But in another comment, a less emotionally-laden observation is made:
I do not see this as a safety issue in Rodriguez. If the traffic stop was over, let the people go on their way. If the traffic stop was underway, but the officer was too afraid to approach the car and issue a ticket, wait for backup. My understanding was that the officer only extended the stop for a drug sniff, not for safety.
If we give unfettered deference to an officer’s safety, do we not create a moral hazard? If there truly is an issue of safety, I would simply apply the exclusionary rule. If the police believe a safety search is necessary or if a stop needs to be prolonged to protect the officer’s safety, the State should not be able to prosecute for contraband found in the search. Then we will get out of the issue completely, the police will be safe and the people will be confident that the police do not have an incentive to lie about their intent simply to justify a search (the police incentive is receipt of commendations for the arrest and getting a bad guy off the street).
When the issue is remarkable deference to officer safety, the alternative isn’t to demand that officers engage in conduct they feel creates excessive risk.* But if taking precautions that make their job safer compels them to engage in conduct that violates a person’s constitutional rights, then the solution is to suppress. If we’re going to adopt the “assault on society” view, violating constitutional rights is as much, if not more, an assault as is harming a cop.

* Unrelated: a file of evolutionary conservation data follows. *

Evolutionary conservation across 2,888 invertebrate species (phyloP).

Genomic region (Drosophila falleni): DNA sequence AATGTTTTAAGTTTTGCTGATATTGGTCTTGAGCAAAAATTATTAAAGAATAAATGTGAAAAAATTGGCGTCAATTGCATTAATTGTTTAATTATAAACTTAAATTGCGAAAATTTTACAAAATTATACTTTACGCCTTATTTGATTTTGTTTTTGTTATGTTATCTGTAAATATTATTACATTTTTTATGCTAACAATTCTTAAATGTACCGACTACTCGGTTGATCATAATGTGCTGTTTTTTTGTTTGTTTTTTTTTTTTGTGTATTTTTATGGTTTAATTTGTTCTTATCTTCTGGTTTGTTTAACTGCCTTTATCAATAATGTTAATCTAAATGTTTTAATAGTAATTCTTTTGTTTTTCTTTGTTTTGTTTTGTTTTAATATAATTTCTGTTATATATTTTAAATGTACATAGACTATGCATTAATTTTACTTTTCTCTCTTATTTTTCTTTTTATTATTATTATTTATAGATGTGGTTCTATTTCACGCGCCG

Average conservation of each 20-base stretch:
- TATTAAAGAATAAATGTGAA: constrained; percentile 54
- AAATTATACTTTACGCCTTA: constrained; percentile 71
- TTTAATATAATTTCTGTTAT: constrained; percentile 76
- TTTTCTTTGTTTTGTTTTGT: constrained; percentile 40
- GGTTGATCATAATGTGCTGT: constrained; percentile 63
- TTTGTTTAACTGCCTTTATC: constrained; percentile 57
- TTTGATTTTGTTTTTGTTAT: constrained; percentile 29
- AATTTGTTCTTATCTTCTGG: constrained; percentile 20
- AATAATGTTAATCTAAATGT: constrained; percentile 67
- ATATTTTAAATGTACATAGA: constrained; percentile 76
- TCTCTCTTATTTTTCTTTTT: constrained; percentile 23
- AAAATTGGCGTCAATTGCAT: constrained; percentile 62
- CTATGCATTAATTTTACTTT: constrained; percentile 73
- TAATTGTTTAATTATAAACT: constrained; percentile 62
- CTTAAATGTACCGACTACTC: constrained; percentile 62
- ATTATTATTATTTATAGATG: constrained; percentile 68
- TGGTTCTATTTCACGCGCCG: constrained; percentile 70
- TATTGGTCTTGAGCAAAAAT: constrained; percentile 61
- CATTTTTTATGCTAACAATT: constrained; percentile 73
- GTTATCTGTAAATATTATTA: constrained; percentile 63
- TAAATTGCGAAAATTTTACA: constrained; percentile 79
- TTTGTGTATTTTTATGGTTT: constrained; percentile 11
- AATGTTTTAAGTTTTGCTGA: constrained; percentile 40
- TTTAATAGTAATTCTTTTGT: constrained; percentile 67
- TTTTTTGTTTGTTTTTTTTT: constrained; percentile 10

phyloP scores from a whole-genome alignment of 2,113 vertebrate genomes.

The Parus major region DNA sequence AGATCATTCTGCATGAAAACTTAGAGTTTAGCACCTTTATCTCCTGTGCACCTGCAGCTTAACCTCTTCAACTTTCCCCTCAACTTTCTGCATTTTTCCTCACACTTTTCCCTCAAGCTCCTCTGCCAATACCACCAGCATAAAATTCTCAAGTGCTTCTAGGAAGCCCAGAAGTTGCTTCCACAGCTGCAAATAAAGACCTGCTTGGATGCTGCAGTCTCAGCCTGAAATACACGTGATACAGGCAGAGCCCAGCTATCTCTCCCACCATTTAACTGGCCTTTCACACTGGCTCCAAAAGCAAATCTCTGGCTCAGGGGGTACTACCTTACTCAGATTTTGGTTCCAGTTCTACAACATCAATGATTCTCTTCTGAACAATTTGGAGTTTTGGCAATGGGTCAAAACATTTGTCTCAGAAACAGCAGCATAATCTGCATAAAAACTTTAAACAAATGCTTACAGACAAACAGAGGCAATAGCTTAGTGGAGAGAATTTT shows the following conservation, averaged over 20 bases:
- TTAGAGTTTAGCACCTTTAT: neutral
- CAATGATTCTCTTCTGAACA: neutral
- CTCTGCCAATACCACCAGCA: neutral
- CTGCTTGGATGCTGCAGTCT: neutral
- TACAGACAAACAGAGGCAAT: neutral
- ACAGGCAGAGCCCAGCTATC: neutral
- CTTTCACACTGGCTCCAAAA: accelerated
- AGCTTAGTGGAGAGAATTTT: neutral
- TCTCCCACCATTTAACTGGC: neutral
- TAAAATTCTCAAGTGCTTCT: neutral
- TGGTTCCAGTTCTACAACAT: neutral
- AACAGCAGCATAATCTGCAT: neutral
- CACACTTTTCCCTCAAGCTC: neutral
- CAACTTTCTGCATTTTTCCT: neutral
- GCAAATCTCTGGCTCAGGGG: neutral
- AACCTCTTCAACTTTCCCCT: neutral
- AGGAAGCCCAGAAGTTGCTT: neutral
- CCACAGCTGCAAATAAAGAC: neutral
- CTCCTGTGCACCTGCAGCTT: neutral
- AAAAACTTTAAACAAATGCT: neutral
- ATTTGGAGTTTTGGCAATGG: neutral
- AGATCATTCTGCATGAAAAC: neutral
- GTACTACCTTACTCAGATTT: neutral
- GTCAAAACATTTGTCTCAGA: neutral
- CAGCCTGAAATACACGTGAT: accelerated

The upshot is the cop is safe and the Constitution is honored. This option seems to elude so many judges, who struggle to find rationalizations that accomplish both officer safety as well as excuse constitutional violations. It makes for incomprehensible doctrine, but more importantly, undermines the constitutional rights of all those people who aren’t criminals but have had their rights violated. These are the people we rarely hear about, because after their rights are violated, they’re sent on their way. They too have their vignettes.
But this doesn’t end the story. Knowing that judges may have George Amos vignettes of their own, some police officers invoke his memory when there was no actual fear, to get away with conduct for improper purposes. They play the judge. They lie. They justify it because they are the good guys, and the end justifies the means. They justify it because the mutt of a citizen deserves it anyway. They play the fear card because they can.
Not every cop is George Amos. Not every vignette ends with an officer’s murder. Most don’t. I could give some anecdotes here to support this position, but that would be insulting as we all know that there are anecdotes to prove anything.
* Note that this is “excessive risk,” rather that potential risk of risk, which is just an officer’s baseless fear of the unknown and justification for harming, even killing, a person rather than face any risk, no matter how attenuated or theoretical.